Effects of age, physical training, and physical fitness on coronary heart disease risk factors in older track athletes at twenty-year follow-up

Larry J. Mengelkoch, Michael L. Pollock, Marian C. Limacher, James E. Graves, Rachel B. Shireman, William J. Riley, David T. Lowenthal, Arthur S. Leon

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26 Scopus citations


OBJECTIVE: To compare current coronary heart disease (CHD) risk factor values in older athletes with mid-life measures and to examine the associations between changes in CHD risk factors with aging, physical training, and physical fitness. DESIGN: Prospective study with three longitudinal evaluation points: initial (T1), 10-year (T2), and 20-year (T3). Subjects were selected because of their elite status in Masters track competition. SETTING: University and medical center laboratories PARTICIPANTS: Participants were 60 to 92 years of age and included 21 of the initial 27 subjects. At T3, subjects were divided into three groups, based on physical activity levels: high intensity (H), remained elite in national and international competition (n = 9); moderate intensity (M) continued frequent rigorous endurance training but rarely competed (n = 10); and low intensity (L) greatly reduced their training volume and intensity (n = 2). MEASUREMENTS: Smoking history; family history of coronary or cerebrovascular disease; resting blood pressure; resting electrocardiogram (ECG); serum total cholesterol, plasma glucose; body weight, % body fat, body mass index, waist:hip ratio; training pace and mileage; maximal oxygen consumption VO2 max). MAIN RESULTS: Several risk factors (smoking, diabetes, obesity) were never present, and the prevalence of other risk factors (family history of cardiovascular disease, abnormal resting ECG)remained low through T3 (≤ 14% of subjects). Mean systolic and diastolic blood pressure remained low without medication, but diastolic blood pressure measurements had the greatest redistribution between evaluation periods of any risk factor (r =. 16, P = .479, T1 to T2). Mean total cholesterol was lower at T2 (-13%, P = .005) and T3 (-14%, P = .019) compared with T1. Change in VO2 max was correlated with changes in body weight (r = -.44, P = .048) and % fat (r = -.52, P =- .015) from T1 to T2. Whereas age was correlated to changes in systolic blood pressure (r = -.61, P = .003) and total cholesterol (r = -.49, P = .023) from T2 to T3. CONCLUSIONS: The prevalence of CHD risk factors remained low, and mean risk factor values remained low and generally stable in older athletes who had maintained habitual exercise training.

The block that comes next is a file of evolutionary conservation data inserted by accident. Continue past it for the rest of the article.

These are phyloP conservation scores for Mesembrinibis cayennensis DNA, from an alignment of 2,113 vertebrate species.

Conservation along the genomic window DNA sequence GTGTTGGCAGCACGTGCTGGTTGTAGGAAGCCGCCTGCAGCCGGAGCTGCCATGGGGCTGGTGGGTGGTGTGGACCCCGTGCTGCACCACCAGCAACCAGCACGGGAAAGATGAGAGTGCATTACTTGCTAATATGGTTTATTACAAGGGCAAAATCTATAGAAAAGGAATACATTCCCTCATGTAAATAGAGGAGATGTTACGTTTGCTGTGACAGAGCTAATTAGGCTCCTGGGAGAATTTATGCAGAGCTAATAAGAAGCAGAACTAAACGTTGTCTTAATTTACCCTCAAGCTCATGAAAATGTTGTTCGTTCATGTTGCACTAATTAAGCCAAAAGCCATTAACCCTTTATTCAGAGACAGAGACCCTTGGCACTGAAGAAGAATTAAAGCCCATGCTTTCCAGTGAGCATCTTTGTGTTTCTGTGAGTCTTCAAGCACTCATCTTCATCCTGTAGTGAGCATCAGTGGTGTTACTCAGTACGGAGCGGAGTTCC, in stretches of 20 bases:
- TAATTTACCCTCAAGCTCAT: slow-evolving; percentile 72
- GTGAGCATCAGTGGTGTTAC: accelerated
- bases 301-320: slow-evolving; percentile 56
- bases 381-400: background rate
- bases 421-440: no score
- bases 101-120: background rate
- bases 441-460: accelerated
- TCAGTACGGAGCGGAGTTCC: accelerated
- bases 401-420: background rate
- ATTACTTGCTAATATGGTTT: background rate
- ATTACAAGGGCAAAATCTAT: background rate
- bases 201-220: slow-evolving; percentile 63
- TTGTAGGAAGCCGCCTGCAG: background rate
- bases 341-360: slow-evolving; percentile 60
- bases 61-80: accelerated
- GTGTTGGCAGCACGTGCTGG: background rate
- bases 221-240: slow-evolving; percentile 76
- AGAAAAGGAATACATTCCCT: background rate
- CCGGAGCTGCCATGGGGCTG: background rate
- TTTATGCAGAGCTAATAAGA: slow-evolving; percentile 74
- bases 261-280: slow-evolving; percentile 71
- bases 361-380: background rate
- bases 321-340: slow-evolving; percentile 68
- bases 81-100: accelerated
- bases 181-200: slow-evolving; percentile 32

Original languageEnglish (US)
Pages (from-to)1446-1453
Number of pages8
JournalJournal of the American Geriatrics Society
Issue number12
StatePublished - Dec 1997


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